There's no magic bullet. No cosmic switch to pull. No quick fix.
That was Coach Billy Gillispie's sobering assessment after No. 1 North Carolina romped to a 77-58 victory over Kentucky Tuesday night.
Never miss a local story.
UK's guards crumbled in the face of intense first-half defensive pressure. Gillispie expects more of the same: defensive pressure, that is, not necessarily the crumbling. Although it would be wise to brace for an occasional crumble.
"Everybody's going to pressure us on the perimeter," Gillispie said. "That's what they should do with the inexperience (in UK's backcourt) and the way we're playing at the guard position. No question."
Kentucky committed 28 turnovers, the most by a UK team since Dec. 5, 2000 (29 against Eastern Kentucky). That made for 53 turnovers in the first two games.
This inspired a bit of gallows humor from Gillispie, who noted that the number of turnovers before the first television timeout had dropped from seven against Virginia Military Institute to six against North Carolina.
"So we've already improved drastically," he quipped.
Humor aside, Gillispie suggested freshman DeAndre Liggins' play in the second half (five assists, one turnover) as a sign of solid point guard play somewhere in a bumpy future.
"We have a very, very, very, very, very talented player out there who's learning," the UK coach said of Liggins. "If the guys will help him, and he'll continue to try to get better, I think he'll be something special."
In a perfect world, Liggins would be learning this season and playing with no pressure to make the difference between winning and losing. Gillispie referred to Liggins as "a colt out there."
To continue the horsey analogy: Because of Kentucky's roster situation, Liggins is in the starting gate for the first time, running turns for the first time, getting whipped with a crop for the first time and straining for the finish line for the first time.
"A luxury some folks maybe have is you could put him over there (on the bench) and let him watch and learn," Gillispie said. "We don't have that luxury."
UK lost even the semblance of that luxury when Derrick Jasper transferred.
When asked whether Liggins might start in place of junior Michael Porter when UK plays Delaware State on Saturday, Gillispie did not give a direct answer.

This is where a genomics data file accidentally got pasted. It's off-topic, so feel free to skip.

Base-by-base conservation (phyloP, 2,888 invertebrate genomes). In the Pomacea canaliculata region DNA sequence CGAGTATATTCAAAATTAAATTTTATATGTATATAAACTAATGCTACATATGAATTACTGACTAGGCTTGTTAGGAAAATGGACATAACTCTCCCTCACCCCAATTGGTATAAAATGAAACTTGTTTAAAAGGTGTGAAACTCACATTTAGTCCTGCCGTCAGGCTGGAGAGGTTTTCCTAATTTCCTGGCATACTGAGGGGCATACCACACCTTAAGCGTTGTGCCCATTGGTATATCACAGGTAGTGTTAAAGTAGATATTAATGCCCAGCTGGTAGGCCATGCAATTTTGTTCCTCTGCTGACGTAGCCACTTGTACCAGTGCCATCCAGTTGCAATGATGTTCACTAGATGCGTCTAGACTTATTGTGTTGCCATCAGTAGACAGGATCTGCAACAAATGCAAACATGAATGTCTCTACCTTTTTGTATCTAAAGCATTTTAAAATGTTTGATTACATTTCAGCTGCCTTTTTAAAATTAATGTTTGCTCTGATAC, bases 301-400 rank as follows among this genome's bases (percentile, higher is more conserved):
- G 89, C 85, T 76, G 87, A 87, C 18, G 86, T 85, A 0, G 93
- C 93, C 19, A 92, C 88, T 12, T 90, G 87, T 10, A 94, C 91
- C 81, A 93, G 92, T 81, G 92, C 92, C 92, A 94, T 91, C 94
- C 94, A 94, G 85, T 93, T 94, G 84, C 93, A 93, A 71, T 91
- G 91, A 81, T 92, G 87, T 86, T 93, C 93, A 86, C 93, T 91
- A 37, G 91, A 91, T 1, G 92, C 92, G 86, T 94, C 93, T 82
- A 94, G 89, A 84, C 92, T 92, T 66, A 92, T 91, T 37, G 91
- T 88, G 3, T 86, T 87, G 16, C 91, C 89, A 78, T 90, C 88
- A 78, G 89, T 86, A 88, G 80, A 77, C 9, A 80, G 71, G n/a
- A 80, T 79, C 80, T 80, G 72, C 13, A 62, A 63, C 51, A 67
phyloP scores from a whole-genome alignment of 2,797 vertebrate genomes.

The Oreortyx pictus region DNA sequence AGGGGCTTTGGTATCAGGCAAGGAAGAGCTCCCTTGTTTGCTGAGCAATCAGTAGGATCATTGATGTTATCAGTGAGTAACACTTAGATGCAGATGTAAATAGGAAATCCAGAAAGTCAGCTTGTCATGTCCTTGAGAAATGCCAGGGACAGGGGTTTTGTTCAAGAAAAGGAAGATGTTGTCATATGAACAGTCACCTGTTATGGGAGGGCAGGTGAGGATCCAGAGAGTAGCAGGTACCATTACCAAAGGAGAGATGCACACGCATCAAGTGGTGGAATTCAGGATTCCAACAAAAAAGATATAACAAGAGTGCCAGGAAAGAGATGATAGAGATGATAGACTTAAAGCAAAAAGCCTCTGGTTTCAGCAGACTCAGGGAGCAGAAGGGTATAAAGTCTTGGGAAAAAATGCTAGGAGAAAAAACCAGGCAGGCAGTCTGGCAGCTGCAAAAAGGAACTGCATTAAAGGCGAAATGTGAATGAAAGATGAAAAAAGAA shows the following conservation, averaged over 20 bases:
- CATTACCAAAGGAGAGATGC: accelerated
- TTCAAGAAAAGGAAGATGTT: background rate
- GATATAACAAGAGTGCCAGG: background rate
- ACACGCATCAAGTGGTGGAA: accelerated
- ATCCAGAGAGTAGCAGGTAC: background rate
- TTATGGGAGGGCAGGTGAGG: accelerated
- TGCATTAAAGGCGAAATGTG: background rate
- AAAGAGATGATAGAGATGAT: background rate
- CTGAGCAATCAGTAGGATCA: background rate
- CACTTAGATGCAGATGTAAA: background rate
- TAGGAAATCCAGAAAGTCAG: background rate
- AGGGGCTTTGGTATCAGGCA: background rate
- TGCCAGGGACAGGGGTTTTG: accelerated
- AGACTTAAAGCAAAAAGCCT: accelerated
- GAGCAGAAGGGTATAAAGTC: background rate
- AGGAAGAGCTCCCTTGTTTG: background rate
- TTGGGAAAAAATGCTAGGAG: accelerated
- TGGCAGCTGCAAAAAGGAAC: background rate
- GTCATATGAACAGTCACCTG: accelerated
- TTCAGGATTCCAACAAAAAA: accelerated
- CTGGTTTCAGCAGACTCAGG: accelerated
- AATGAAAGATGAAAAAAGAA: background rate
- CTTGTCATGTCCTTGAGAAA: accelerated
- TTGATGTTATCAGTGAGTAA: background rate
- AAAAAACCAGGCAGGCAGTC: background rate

"I don't know," he said. "We'll see about all that. It's all about practice."
ESPN analyst Jay Bilas, who worked the North Carolina game, saw in Kentucky a team that should evoke a quality no fan wants to exhibit: patience.
"They're obviously not a good team," Bilas said of the Cats. "What I mean is not a good team by Kentucky standards."
Bilas suggested that Kentucky fits a pattern that's not unusual when a program changes coaches. The new coach's second season can be more challenging than the first. That seems to apply to former UK player John Pelphrey, who now begins his second season at Arkansas.
For Bilas, it's true for Gillispie at Kentucky.
"Right now, Kentucky doesn't have any guards," the analyst said. "... Right now, there's not a true point guard on that team."
When asked about Porter (five assists, nine turnovers through two games), Bilas questioned whether the junior from Modesto, Calif., was a point guard. In the pre-season, Porter said he saw himself as a shooting guard.
"He's a shooting guard," Bilas said. "Spot-up shooter and situational player."
Porter probably starts because Gillispie hoped to create, for as long as he could, the illusion of having the luxury to bring Liggins along slowly.
Bilas was less impressed with Liggins' second-half play at North Carolina. The analyst noted that North Carolina turned down its heat after building up a big early lead. He likened the Tar Heels to a high school kid who has $100 to spend at the movies. "He's not going to worry about how much the popcorn costs," Bilas said.
"(Liggins) did some good things. He's going to be a good player. But you're playing in the second half of a game that's clearly over."
Meanwhile, Kentucky must work to improve its ballhandling and decision-making.
When asked about UK's 28 turnovers, North Carolina Coach Roy Williams noted how he always wants his team to apply maximum pressure.
Williams also mentioned another factor. "Maybe their experience or maybe some casual play," he said of the Cats.
Bilas echoed Gillispie's post-game observation that Kentucky has no quick-fix solutions.
"It's got to be a roll-up-the-sleeves-and-go-to-practice thing," Bilas said. "At times, games will be painful, games will be ugly. They're going to celebrate things Kentucky seldom celebrates."
Bilas had a timely example of such celebrations:
"I would think, in a 20-point loss that DeAndre looked pretty good in the second half."
The Kentucky women's basketball team's most coveted recruit decided to stay closer to home and signed with St. John's, a Web site reported Wednesday.
Wing player Shenneika Smith, the No. 7 player in the nation as ranked by ESPN's HoopGurlz.com, signed with St. John's on Wednesday, according to the site.
Smith was not available for comment Wednesday afternoon.
The combo guard from New York told the Herald-Leader two weeks ago that her visit to Lexington had gone so well that she wasn't planning to take anymore.
Last week, she told the recruiting site that she had decided to make more unofficial visits to Ohio State and Syracuse.
In the end, though, she chose St. John's over all of the above.